I disagree fundamentally with Dellingpole. He’s right to say that merely having an arts degree shouldn’t prevent him from participating in the discussion. Though as I’ve shown above perhaps by having only (I mean singly) an arts degree he’s just not properly equipped to understand the science. He’s right that the discussion we need to have is a cultural and rhetorical one. He’s wrong to believe that means that his training better qualifies him to understand the scope of the problem or necessary society wide changes. He’s wrong to believe that his “intellectual training” makes his opinion more valid than evidence.

When it comes to political extremism Dellingpole seems to be quite knowledgeable. His arts degree training has presumably served him well here. I imagine he’s read a lot of extreme views and he has practised a degree of extremism in his own writing. He's right to say that extreme views unsupported by evidence don't help us have a discussion though he himself takes such a position. He's right that there are extremists on the left and the right who exaggerate and say stupid things. He himself is an example of that. What he's wrong about is that it's the extremists who are preventing the rest of us from having the important political discussions and taking the responsible actions needed to resolve the difficult political and large-scale cultural problems we face. Every problem that becomes large enough has these incendiary idiots on both sides of the debate. That's nothing new. 

No, the problem that we really have is that our political leaders are refusing to accept that they need to take leadership positions based on evidence. That’s not true in every country; some have made progress. It’s changing slowly in the USA for example, where President Obama has begun to at least speak more openly about the importance of action. However, it’s certainly a fact in Canada where the federal government is actively seeking to undermine the discussion. You see, if the political leadership were to take responsibility for something even so simple as guiding or hosting a real discussion about climate change then the voices of unhelpful people like James Dellingpole, the left wing extremists he reviles, and the those of the same ilk on the right, could and would be ignored as they should be.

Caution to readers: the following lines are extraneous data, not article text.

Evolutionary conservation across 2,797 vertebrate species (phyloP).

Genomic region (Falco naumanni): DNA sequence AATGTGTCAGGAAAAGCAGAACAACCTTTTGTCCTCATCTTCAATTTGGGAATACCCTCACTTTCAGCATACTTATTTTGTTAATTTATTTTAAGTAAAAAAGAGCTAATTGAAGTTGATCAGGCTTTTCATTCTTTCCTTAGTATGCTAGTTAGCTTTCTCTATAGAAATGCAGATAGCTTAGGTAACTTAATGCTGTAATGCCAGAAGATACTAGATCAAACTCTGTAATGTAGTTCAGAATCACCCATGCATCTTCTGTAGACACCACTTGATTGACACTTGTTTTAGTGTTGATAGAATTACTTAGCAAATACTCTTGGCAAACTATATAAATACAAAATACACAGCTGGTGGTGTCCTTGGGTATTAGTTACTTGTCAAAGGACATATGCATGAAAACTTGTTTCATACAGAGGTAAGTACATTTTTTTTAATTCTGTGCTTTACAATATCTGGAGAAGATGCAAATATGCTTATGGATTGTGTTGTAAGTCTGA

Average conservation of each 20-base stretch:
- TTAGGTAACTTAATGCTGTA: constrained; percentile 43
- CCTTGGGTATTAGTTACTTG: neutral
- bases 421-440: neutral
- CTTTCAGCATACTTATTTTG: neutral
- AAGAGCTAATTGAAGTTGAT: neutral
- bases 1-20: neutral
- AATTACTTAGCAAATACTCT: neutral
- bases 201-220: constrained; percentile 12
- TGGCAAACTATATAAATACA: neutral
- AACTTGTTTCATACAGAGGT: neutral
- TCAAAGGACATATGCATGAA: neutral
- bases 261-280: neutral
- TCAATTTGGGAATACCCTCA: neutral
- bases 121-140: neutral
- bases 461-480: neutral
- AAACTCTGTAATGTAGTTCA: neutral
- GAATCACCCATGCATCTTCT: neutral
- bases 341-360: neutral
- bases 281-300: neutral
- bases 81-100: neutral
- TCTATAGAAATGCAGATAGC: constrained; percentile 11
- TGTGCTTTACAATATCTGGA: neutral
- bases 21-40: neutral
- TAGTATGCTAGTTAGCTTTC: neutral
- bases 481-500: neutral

The good news is that though we have no effective, sincere political leadership on climate change in Canada some of the necessary discussions are already taking place. Responsible scientists, at least those who don’t fear for their positions in federal research departments, responsible journalists, responsible economists, responsible non-governmental organisations, responsible research groups and think-tanks, and responsible citizens are indeed having the discussion, presenting ideas, suggestions, solutions. They are being ignored officially which is the real shame. History, though always coloured by opinion, will have plenty of evidence to analyse with regard to climate change. That evidence just doesn’t now support the point of view of extremists like Dellingpole. Future arts students will find much to read and write about.

The reward for reading to the end is the same reward I got when I finished writing this. An incredibly serendipitous comic strip from SMBC: http://www.smbc-comics.com/index.php?db=comics&id=2939 

I'll likely reread this tomorrow and find some mistakes and make some changes. I'll note that below if it happens.


[Edit 2014-07-22 This commentary on James Dellingpole
really sums him up well.

"I felt sad for Delingpole. Why was he even at this conference? He could be at home with his family, playing Scrabble. It seems he is driven by ambition, but had made it no further than the basement conference hall of a faded hotel in Vegas."

http://www.vice.com/en_uk/read/las-vegas-climate-change-denial-brendan-montague-101 ]
Shared publicly